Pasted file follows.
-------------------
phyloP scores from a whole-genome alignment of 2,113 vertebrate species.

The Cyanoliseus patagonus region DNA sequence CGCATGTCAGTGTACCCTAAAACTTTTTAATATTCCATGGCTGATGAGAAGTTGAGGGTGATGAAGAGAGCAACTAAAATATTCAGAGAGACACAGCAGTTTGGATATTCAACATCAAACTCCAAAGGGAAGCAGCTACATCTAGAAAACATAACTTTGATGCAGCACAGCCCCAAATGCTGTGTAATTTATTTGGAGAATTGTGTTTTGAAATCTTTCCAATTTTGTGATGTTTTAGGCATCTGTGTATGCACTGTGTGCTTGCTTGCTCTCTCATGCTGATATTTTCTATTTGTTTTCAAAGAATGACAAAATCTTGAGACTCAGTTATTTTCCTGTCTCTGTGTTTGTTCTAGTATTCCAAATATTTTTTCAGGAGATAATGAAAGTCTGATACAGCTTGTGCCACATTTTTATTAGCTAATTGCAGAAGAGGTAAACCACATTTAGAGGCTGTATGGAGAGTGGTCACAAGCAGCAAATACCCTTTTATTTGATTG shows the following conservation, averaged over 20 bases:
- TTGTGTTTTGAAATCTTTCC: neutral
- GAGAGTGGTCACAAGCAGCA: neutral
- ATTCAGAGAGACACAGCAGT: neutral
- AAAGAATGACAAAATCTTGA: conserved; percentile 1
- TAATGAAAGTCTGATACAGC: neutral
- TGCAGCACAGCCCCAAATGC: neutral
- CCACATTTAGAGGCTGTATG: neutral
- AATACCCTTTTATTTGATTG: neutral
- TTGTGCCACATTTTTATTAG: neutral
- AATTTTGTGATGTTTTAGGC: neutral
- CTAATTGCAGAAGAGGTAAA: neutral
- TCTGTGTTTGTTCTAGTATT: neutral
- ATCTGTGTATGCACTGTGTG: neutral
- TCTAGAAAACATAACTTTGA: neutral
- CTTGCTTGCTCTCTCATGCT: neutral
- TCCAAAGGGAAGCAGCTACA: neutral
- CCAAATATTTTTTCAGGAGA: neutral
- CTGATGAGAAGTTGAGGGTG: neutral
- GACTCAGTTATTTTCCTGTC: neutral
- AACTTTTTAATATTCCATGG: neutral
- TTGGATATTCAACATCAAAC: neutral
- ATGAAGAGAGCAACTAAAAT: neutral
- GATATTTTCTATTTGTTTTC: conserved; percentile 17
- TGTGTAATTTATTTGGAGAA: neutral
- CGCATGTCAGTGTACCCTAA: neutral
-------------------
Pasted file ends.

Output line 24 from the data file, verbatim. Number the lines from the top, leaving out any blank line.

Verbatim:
- ATGAAGAGAGCAACTAAAAT: neutral